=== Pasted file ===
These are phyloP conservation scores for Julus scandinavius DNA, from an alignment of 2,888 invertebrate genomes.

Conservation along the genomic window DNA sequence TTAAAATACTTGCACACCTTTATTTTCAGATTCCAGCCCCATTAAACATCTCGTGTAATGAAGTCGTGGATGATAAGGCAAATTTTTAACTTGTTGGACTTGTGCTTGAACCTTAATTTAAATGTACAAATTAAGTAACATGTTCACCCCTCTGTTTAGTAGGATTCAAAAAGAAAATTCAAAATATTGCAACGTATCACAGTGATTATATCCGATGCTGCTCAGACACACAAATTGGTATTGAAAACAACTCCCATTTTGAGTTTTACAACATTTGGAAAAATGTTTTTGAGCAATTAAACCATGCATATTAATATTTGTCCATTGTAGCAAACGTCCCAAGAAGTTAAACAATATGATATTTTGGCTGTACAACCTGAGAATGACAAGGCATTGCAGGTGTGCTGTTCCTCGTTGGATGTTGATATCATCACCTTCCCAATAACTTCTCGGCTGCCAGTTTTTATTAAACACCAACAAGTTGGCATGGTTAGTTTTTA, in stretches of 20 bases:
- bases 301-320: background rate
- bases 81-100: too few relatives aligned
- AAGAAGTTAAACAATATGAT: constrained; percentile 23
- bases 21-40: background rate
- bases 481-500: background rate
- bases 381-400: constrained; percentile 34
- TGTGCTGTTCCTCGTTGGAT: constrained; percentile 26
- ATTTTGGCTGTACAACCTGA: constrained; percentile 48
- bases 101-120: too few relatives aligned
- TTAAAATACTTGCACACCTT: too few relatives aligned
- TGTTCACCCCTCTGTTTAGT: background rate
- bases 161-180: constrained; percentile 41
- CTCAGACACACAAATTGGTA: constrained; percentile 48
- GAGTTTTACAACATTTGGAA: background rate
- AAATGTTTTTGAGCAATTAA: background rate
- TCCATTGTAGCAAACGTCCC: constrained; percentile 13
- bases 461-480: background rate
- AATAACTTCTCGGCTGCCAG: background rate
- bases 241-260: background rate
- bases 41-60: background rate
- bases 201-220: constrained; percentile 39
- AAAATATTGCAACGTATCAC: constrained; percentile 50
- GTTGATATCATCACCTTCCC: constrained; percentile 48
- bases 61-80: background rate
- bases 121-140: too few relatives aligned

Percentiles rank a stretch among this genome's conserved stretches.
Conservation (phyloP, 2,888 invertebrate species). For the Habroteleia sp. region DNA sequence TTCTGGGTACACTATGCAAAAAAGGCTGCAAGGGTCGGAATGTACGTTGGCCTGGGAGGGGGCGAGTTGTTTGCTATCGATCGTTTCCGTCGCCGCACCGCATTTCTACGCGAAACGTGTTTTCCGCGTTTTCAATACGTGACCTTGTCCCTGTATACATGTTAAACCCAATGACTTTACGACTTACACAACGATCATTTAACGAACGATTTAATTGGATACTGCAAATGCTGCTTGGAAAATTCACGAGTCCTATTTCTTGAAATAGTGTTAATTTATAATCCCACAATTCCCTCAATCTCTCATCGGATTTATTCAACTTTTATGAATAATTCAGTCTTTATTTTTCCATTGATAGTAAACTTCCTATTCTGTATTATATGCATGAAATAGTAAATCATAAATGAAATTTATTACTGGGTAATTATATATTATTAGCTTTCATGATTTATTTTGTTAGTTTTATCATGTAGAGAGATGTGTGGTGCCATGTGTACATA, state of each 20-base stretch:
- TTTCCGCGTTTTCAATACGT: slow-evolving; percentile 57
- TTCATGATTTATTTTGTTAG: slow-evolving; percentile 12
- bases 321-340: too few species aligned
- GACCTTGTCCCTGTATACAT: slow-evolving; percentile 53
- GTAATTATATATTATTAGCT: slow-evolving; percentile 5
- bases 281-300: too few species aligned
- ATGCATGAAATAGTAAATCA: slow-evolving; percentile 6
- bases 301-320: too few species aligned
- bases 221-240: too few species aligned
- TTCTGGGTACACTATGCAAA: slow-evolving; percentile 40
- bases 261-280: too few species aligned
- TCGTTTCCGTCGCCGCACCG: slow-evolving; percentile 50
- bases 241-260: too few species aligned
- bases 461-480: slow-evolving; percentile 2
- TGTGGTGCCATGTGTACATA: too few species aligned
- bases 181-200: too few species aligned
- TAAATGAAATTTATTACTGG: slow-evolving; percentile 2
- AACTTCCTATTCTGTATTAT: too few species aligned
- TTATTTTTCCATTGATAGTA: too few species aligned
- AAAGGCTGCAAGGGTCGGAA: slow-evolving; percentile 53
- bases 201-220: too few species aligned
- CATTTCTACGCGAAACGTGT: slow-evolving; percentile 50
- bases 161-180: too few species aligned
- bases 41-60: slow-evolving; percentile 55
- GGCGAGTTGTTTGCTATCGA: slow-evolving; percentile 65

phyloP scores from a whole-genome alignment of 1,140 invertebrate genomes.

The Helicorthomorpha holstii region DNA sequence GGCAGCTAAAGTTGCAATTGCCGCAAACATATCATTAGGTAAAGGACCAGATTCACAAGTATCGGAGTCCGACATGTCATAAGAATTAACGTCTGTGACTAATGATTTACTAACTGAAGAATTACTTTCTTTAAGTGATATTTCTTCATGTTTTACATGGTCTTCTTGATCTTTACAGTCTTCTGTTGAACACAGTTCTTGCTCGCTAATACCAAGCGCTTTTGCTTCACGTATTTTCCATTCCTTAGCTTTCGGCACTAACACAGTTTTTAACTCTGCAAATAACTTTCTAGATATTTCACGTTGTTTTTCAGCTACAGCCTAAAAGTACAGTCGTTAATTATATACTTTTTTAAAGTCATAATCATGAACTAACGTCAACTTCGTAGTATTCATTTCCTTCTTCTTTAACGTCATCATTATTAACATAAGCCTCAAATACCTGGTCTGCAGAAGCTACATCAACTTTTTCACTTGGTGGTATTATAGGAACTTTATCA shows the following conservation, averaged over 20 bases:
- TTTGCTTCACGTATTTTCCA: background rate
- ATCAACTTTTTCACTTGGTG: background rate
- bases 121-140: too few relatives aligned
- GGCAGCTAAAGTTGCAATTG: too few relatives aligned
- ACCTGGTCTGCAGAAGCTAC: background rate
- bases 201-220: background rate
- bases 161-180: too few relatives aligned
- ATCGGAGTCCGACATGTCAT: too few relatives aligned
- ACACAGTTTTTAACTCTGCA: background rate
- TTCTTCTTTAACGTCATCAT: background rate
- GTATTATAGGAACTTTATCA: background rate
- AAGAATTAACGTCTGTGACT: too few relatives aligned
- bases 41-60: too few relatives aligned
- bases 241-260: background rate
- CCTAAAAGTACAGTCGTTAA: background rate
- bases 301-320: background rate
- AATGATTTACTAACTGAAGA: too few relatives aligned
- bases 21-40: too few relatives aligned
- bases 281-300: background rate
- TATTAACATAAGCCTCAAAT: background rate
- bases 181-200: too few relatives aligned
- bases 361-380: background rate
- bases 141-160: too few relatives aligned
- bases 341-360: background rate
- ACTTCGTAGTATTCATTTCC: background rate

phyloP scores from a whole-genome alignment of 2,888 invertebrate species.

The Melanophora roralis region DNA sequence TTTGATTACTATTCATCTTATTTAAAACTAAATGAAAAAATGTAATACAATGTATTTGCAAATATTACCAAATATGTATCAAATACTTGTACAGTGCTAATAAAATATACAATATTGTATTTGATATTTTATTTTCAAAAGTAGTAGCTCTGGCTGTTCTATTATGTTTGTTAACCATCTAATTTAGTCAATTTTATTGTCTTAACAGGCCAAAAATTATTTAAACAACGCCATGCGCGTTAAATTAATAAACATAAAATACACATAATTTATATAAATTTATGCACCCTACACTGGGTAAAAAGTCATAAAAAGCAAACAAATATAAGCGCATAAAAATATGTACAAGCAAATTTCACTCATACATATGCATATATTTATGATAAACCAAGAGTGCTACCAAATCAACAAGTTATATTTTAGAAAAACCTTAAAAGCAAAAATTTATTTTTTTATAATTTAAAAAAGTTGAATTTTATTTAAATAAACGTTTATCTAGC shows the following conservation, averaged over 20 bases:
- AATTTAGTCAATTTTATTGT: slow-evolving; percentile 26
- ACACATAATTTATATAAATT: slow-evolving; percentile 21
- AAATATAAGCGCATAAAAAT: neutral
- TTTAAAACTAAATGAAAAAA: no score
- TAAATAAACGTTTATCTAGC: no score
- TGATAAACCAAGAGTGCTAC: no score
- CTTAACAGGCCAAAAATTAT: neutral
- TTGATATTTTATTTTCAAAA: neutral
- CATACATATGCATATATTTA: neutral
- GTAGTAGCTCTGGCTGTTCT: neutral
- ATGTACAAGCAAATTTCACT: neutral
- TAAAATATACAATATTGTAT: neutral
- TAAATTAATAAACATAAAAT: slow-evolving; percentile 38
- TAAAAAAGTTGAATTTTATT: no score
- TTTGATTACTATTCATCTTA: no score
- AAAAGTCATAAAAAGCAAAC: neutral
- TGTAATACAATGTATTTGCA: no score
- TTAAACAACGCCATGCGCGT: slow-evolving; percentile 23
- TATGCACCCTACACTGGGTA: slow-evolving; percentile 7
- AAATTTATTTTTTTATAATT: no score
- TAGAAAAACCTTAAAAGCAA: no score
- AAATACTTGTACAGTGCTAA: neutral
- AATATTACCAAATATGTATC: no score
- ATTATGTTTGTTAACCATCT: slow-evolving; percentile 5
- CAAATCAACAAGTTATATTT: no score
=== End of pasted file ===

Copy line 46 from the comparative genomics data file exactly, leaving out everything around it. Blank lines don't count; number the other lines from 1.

- TAAATGAAATTTATTACTGG: slow-evolving; percentile 2